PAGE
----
The destruction of antibodies received from the mother begins after 2 months of a child’s life and ends by 6 months – 1 year. When the antibodies disappear, the protection ceases, so that the children in the second half of life can already get some kind of infectious disease, often in a very serious form.

The presence of maternal immunity was taken into account when developing the immunization schedule. Antibodies obtained from the mother can neutralize the vaccine and prevent the active production of antibodies after immunization. Therefore, for example, immunization against measles is carried out no earlier than at the age of 12 months since by this time passively received measles antibodies are excreted from the child’s body.

Antibodies to the causative agents of pertussis, diphtheria, tetanus, tuberculosis, polio, hepatitis B, are received by the newborn from the mother in an amount insufficient to ensure immunity to the disease. Therefore, vaccines against these infections is administered to the child in the first months of life.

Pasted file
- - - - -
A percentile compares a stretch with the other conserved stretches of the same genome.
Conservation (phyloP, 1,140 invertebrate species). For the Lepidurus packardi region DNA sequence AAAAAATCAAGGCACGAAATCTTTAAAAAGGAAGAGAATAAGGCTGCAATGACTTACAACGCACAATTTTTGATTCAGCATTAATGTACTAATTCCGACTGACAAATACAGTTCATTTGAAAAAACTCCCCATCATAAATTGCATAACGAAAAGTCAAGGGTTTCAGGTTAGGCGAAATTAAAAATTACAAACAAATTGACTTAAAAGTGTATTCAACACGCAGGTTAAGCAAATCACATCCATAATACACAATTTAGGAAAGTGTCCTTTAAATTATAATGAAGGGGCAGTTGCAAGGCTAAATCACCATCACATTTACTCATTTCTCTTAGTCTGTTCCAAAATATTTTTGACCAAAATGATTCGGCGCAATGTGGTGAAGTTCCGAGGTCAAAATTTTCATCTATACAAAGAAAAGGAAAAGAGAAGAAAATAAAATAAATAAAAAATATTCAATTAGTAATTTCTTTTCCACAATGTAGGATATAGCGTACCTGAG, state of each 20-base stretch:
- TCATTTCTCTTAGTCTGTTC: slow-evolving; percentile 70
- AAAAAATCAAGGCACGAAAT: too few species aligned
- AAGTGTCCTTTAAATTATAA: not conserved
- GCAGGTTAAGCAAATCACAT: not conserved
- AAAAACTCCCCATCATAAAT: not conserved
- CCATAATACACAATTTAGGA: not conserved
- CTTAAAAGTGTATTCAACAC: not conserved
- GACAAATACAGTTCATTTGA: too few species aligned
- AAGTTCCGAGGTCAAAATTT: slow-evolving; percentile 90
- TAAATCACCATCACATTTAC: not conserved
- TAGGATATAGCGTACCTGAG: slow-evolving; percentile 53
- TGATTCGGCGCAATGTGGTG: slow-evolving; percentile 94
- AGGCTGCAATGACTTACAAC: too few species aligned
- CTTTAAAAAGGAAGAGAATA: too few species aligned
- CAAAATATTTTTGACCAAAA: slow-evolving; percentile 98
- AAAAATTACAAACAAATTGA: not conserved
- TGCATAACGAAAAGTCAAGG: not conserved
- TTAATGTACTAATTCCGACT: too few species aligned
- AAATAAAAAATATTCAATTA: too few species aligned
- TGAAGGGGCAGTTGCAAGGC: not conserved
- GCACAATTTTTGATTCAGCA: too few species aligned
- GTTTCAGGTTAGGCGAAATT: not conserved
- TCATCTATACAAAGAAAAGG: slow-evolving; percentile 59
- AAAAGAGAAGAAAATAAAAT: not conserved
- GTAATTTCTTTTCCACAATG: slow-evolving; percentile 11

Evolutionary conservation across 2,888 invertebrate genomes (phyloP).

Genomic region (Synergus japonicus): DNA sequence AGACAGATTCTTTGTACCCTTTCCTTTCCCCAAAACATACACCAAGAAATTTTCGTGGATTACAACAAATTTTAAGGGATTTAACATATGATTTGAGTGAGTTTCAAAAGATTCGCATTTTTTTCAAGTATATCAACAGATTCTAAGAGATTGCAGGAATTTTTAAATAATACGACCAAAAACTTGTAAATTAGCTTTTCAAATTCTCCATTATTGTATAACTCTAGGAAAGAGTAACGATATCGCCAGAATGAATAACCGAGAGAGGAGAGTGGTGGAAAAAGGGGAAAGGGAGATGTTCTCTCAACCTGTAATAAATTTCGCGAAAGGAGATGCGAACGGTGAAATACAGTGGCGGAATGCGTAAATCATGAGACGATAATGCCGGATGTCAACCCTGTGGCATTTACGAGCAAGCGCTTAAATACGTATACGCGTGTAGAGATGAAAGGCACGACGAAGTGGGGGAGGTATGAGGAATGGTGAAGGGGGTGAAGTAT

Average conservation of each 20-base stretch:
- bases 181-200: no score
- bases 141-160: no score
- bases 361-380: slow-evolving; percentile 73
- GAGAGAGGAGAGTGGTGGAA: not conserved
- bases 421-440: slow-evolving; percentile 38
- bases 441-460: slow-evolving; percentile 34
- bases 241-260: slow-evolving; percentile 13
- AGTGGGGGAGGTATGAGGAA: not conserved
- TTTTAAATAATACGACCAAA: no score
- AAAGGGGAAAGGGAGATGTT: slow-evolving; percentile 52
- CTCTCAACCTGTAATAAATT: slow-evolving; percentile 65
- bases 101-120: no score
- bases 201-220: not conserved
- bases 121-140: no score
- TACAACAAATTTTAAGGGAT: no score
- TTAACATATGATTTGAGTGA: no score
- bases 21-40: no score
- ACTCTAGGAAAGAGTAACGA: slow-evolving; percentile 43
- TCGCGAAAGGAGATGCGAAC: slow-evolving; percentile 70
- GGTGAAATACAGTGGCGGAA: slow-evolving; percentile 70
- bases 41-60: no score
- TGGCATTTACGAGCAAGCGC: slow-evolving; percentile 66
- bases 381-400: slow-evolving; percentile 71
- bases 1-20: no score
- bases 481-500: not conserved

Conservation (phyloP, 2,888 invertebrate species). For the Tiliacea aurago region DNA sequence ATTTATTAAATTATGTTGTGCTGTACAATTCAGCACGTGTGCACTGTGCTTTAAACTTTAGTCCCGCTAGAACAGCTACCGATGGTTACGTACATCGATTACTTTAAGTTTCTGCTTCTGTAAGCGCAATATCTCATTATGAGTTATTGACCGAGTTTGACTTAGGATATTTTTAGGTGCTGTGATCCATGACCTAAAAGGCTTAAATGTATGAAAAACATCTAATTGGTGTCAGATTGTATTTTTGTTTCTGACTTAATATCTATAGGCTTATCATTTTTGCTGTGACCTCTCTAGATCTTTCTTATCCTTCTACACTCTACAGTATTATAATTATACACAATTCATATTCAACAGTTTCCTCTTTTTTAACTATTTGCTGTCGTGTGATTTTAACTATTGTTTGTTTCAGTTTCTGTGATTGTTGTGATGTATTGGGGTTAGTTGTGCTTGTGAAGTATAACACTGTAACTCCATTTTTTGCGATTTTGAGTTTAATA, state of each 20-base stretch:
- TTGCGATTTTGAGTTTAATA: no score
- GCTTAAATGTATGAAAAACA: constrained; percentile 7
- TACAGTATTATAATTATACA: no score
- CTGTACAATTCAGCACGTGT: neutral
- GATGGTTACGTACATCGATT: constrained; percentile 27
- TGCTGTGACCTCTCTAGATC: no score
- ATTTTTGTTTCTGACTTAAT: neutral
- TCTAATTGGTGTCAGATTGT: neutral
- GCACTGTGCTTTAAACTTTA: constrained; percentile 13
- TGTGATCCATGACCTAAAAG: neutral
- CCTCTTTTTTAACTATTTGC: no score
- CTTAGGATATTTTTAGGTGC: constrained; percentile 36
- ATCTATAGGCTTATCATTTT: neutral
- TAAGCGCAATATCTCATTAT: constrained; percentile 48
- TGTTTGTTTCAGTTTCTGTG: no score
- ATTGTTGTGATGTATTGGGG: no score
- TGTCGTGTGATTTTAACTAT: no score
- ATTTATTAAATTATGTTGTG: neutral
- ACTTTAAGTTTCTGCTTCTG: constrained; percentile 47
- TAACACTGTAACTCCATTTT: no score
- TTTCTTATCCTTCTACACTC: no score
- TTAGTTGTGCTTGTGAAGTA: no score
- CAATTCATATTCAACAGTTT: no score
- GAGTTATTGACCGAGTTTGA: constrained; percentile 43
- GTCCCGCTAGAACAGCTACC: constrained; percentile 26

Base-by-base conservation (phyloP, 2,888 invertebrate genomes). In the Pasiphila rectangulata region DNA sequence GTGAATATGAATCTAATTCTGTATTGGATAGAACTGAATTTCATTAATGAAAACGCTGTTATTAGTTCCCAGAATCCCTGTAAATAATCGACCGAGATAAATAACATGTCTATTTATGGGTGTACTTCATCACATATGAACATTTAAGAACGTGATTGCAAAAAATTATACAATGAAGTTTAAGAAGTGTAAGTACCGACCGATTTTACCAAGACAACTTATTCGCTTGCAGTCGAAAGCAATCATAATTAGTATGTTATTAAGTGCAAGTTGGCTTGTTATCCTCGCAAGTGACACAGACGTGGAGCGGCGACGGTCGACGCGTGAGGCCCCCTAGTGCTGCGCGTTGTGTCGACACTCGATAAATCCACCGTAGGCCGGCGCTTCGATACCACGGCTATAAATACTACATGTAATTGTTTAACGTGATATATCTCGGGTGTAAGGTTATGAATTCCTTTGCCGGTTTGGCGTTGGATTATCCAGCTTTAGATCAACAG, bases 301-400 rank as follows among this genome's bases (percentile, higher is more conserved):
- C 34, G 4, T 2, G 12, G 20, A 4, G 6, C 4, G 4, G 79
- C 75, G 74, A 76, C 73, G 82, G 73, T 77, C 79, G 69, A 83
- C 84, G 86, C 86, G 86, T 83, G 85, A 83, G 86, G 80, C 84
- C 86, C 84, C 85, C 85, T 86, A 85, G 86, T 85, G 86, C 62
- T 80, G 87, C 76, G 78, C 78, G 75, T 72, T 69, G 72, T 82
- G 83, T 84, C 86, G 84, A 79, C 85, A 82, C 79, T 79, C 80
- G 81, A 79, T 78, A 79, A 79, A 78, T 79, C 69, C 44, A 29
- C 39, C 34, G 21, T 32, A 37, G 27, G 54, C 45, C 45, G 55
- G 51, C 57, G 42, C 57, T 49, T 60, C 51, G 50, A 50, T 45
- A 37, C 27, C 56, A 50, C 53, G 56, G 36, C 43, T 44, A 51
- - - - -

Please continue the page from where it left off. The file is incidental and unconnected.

In children born prematurely or with reduced body weight, the response to immunization is expressed to the same extent as in children born on time of the same age.

Each country uses its own national immunization schedule, which provides for routine mass vaccination of the population. In the USA, the immunization schedule does not differ fundamentally from the calendars of other countries. Routine vaccinations against infections are given to all children and adults in the absence of contraindications, which are determined individually by the attending physician.

Contraindications to vaccination

All vaccines are designed so that they can be administered to the vast majority of people without a preliminary laboratory examination. The attitude to contraindications to vaccination is constantly changing – there are fewer and fewer reasons for “withdrawals”, the list of diseases that relieve vaccines is getting shorter.

In unvaccinated chronic patients, infections are much more severe and lead to a large number of complications.